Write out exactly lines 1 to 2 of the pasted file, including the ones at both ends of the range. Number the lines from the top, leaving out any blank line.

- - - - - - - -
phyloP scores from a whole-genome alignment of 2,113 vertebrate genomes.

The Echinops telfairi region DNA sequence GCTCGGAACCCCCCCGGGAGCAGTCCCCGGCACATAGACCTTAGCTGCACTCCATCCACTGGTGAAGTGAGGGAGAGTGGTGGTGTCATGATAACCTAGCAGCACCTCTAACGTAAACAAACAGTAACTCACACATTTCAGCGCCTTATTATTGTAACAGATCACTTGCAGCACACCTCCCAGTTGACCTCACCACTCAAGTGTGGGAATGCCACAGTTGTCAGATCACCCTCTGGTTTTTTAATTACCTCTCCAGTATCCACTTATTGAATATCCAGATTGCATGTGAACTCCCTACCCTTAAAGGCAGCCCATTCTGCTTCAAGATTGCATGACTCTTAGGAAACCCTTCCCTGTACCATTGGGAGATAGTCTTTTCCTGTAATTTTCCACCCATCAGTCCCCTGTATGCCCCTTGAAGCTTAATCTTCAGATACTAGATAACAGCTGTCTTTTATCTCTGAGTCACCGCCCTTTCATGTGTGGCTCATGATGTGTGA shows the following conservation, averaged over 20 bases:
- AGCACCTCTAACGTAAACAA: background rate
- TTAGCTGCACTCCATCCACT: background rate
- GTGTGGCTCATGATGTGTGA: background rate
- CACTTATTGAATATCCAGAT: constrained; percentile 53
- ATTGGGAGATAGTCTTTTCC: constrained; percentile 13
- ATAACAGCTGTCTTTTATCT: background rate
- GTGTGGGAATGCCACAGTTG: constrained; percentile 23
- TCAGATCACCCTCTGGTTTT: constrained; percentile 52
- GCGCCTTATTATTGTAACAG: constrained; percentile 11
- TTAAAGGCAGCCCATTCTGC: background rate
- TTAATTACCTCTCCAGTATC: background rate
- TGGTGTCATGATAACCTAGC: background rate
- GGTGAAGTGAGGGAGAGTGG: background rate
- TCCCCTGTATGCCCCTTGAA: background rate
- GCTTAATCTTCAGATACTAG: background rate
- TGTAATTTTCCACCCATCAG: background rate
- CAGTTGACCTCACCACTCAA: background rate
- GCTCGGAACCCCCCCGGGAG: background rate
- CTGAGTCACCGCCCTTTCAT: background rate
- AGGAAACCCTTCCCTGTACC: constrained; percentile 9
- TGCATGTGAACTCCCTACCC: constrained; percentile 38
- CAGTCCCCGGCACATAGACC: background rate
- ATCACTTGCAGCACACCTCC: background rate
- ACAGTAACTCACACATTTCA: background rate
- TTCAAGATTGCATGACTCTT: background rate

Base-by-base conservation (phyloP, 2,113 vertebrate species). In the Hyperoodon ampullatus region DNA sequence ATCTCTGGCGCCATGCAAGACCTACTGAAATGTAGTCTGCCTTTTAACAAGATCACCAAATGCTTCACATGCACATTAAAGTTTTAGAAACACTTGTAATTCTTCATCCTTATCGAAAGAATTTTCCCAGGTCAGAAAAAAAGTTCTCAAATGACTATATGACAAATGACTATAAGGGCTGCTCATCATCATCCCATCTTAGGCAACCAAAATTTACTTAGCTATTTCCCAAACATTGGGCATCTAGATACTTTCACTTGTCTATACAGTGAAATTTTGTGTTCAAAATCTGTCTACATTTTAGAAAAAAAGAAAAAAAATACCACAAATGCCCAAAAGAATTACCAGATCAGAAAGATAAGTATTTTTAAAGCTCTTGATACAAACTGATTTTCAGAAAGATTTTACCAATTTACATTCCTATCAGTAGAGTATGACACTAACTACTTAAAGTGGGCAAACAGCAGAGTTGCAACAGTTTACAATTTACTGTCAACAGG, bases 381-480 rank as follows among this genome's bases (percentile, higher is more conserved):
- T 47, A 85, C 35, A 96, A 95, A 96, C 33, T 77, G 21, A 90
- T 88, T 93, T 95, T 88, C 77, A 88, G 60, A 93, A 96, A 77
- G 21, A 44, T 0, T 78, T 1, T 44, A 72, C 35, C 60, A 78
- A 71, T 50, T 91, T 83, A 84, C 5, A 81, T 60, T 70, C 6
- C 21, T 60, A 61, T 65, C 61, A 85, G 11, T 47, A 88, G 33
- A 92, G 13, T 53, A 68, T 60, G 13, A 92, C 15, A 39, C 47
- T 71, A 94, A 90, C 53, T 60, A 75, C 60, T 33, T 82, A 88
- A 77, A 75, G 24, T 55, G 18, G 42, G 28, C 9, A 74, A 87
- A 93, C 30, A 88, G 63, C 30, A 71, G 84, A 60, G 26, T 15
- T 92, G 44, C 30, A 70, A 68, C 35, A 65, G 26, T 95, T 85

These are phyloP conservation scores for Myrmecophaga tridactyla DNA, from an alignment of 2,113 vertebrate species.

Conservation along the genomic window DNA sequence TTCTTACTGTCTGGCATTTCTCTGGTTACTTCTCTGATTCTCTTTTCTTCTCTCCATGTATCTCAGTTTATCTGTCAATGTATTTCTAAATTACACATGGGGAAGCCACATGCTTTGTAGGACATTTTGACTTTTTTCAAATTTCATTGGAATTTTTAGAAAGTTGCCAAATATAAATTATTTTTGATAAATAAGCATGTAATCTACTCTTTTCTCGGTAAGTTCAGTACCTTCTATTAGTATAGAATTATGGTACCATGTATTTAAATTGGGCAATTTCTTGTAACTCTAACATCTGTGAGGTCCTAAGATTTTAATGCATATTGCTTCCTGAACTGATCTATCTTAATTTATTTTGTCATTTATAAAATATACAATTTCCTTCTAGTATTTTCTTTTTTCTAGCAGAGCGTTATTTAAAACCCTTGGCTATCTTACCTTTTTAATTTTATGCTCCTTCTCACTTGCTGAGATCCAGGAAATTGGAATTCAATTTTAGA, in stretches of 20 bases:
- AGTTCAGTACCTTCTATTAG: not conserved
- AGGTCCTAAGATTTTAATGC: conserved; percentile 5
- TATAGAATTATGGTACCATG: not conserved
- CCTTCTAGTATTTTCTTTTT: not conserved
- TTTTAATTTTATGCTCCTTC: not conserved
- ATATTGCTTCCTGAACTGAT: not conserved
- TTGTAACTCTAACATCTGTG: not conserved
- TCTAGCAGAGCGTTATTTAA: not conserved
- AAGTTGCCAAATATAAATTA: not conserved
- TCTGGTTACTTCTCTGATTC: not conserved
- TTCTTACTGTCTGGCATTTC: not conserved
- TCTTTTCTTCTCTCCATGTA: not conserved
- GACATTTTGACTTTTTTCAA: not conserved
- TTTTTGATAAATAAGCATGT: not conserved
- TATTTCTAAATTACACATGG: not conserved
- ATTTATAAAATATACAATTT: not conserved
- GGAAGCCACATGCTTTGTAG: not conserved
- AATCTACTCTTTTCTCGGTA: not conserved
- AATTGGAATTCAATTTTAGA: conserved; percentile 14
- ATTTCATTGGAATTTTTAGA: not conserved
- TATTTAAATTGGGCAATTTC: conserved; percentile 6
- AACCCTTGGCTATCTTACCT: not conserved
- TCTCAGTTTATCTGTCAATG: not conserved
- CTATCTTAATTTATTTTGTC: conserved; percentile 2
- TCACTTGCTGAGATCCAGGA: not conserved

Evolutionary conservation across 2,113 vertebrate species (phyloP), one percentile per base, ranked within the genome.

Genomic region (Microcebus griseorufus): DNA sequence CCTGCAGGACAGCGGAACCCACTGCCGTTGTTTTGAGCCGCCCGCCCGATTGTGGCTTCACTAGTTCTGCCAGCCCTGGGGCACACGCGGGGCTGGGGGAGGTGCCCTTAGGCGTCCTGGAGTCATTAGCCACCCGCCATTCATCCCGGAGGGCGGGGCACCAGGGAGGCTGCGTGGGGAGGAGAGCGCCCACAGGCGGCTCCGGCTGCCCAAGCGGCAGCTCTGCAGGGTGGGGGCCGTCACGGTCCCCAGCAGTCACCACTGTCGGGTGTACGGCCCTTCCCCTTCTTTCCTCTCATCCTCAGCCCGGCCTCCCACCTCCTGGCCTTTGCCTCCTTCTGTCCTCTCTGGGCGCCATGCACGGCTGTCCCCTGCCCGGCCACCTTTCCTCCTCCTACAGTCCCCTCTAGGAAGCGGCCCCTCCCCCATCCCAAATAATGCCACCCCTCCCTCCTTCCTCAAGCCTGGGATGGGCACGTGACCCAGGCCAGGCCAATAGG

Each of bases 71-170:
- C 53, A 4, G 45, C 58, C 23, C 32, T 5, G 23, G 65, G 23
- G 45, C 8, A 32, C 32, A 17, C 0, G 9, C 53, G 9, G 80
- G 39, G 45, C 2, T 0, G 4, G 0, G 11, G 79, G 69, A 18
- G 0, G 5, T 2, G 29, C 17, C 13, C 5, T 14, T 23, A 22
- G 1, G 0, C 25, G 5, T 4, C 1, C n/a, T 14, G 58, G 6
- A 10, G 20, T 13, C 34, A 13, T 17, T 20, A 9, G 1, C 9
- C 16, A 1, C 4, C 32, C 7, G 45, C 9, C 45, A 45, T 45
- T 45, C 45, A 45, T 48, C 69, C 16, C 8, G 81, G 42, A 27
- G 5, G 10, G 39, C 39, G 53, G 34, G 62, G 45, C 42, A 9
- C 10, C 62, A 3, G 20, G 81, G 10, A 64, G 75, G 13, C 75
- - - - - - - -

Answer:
phyloP scores from a whole-genome alignment of 2,113 vertebrate genomes.

The Echinops telfairi region DNA sequence GCTCGGAACCCCCCCGGGAGCAGTCCCCGGCACATAGACCTTAGCTGCACTCCATCCACTGGTGAAGTGAGGGAGAGTGGTGGTGTCATGATAACCTAGCAGCACCTCTAACGTAAACAAACAGTAACTCACACATTTCAGCGCCTTATTATTGTAACAGATCACTTGCAGCACACCTCCCAGTTGACCTCACCACTCAAGTGTGGGAATGCCACAGTTGTCAGATCACCCTCTGGTTTTTTAATTACCTCTCCAGTATCCACTTATTGAATATCCAGATTGCATGTGAACTCCCTACCCTTAAAGGCAGCCCATTCTGCTTCAAGATTGCATGACTCTTAGGAAACCCTTCCCTGTACCATTGGGAGATAGTCTTTTCCTGTAATTTTCCACCCATCAGTCCCCTGTATGCCCCTTGAAGCTTAATCTTCAGATACTAGATAACAGCTGTCTTTTATCTCTGAGTCACCGCCCTTTCATGTGTGGCTCATGATGTGTGA shows the following conservation, averaged over 20 bases: